Saturday, September 13, 2014

We Thought We Could Change The World

Peter Brotzmann - We Thought We Could Change The World: Conversations with Gerard Rouy  (Wolke Verlag Hofheim, 2014)

While Brotzmann's music is not really my cup of tea (although the one time I've heard him live I was glad I attended), I have enjoyed reading interviews with him. A fascinating musician that I am somehow drawn to - it's bit of a mystery.

The first 110 pages of this book are a collection of conversations between Peter Brotzmann and Gerard Rouy that were left out of the of the documentary Solider Of The Road. They cover Brotzmann's career and talk about his discovery of music, his instruments, artwork, his collaborators and the future of the music. The remaining 80-odd pages contain 58 photographs (mostly black and white) from throughout his career (in performance, candid shots and at home in his studio), 18 artworks reproduced in colour (I'm a fan of his artwork and enjoyed the exhibition at Corbett vs Dempsey last year - in fact the book's cover is from a work - "Clarinet Bells" - from this exhibition) a discography and an epilogue from Brotzmann. I am yet to watch the documentary but having read this book I've added it to my list.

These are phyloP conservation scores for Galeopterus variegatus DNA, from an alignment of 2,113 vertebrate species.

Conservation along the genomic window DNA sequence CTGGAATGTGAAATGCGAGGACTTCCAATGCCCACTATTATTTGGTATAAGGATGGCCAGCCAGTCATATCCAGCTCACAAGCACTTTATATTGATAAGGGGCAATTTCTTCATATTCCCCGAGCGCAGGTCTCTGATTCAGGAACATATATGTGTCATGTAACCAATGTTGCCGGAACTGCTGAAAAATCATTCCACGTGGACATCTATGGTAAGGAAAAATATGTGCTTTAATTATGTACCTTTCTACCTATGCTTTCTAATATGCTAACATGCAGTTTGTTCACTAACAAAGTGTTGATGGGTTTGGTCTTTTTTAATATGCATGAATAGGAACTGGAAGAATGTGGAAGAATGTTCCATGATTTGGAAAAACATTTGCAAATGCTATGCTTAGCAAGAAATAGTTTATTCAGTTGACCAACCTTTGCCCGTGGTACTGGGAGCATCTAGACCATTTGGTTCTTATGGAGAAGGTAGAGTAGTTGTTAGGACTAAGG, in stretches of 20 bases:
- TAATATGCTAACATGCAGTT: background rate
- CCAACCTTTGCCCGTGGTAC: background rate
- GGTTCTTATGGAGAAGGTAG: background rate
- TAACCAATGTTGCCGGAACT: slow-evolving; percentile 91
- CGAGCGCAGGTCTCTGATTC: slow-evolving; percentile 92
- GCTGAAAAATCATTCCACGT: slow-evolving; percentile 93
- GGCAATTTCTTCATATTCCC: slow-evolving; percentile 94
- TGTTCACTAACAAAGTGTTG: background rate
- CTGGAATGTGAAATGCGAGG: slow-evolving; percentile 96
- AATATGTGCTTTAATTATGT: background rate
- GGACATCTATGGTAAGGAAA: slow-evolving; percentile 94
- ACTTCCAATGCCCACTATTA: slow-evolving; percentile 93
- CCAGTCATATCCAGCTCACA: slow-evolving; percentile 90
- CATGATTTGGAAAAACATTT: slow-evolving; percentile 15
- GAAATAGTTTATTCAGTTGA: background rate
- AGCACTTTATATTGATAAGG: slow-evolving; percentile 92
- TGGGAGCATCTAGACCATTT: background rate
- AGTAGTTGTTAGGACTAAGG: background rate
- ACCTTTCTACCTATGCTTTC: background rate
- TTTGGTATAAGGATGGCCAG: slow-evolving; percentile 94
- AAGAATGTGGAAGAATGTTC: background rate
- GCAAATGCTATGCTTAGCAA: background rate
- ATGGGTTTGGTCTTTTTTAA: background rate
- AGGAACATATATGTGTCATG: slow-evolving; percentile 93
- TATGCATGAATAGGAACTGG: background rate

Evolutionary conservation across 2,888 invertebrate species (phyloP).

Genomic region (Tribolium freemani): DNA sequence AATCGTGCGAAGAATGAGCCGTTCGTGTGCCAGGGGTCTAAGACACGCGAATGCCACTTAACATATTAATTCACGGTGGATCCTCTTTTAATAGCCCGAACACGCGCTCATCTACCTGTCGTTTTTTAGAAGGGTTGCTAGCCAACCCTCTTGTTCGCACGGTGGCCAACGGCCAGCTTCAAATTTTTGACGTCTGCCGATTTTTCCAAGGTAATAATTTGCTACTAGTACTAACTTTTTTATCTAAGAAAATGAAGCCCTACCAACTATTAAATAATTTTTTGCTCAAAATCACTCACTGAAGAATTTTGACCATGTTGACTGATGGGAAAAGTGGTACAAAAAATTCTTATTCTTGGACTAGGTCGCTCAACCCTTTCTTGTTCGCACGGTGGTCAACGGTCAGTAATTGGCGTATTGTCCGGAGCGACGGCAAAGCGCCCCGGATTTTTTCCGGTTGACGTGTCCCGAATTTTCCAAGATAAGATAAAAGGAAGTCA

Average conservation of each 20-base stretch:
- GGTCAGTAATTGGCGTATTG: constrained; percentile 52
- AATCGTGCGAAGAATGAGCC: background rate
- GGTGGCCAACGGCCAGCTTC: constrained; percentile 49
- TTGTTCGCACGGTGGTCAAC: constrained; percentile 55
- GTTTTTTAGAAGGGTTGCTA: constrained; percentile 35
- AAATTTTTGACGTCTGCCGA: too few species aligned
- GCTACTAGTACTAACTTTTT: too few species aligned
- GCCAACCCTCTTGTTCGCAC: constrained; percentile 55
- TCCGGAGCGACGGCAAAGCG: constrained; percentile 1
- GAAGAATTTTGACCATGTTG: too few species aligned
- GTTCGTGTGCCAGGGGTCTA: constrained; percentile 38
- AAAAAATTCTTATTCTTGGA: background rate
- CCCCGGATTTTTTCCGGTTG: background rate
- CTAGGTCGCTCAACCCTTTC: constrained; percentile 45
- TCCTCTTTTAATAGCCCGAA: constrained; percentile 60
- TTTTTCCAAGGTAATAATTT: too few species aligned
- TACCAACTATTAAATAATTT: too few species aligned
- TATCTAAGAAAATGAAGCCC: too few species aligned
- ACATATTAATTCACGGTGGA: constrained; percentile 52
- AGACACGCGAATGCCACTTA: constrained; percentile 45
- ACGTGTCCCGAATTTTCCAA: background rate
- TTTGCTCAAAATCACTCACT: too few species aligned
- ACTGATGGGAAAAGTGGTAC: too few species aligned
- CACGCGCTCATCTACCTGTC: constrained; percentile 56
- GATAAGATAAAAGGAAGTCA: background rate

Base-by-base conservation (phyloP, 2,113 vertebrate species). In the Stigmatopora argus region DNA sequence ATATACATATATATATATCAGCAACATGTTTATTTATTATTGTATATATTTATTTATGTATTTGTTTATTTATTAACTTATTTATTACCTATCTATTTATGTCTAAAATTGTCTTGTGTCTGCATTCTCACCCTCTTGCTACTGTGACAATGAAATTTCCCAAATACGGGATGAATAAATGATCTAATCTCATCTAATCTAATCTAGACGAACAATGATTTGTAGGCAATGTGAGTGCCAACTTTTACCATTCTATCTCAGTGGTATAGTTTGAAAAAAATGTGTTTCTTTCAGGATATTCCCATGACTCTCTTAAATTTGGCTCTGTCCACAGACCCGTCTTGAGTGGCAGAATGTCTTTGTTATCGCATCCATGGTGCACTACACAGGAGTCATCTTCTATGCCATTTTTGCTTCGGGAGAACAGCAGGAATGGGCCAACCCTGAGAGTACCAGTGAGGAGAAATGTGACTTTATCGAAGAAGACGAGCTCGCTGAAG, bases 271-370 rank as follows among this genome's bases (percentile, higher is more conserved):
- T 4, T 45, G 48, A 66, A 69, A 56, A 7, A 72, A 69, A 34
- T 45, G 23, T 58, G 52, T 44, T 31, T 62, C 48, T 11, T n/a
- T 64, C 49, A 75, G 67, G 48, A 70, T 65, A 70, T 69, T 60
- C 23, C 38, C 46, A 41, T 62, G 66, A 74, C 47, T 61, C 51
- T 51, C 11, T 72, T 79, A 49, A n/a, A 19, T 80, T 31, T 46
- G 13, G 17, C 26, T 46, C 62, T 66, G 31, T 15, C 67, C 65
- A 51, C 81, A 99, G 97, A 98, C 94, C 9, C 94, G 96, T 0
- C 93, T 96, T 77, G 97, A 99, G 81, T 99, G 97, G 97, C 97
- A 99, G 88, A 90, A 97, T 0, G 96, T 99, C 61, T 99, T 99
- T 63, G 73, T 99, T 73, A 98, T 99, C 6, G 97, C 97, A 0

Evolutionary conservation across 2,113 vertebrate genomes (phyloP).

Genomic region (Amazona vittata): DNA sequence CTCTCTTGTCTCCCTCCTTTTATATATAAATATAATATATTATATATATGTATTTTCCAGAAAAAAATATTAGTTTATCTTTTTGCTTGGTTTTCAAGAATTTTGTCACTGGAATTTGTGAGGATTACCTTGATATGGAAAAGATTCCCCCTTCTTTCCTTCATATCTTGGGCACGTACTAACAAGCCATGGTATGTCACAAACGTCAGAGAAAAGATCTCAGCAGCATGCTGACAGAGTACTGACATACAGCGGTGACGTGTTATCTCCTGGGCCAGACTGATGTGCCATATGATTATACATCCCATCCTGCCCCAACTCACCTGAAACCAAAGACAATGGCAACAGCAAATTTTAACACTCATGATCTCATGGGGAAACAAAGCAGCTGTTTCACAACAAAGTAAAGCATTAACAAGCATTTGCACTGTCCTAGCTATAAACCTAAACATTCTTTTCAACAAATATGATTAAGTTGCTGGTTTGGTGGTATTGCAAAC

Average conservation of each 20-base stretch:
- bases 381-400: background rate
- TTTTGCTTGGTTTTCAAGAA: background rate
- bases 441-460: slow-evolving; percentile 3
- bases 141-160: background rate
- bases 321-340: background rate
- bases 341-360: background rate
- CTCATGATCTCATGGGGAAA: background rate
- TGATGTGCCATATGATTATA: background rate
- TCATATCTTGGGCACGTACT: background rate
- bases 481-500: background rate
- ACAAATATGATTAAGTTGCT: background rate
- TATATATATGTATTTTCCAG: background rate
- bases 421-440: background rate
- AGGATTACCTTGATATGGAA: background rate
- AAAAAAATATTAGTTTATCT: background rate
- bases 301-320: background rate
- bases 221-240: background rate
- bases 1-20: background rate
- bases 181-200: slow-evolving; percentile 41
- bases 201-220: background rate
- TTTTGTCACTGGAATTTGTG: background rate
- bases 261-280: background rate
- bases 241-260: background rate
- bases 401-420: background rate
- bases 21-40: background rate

I thought I'd round things out with Brotzmann's final statement in the interview section: "When I go somewhere, I meet people, I work with them, so I'm right into their shit, I see their way of life, their kinds of problems and in the end I get to learn from all of it. What I've learnt so far is that people are the same everywhere; they have the same sorrows, the same fun, and the same blues. They may look and sound a little different but all human beings are more or less the same."

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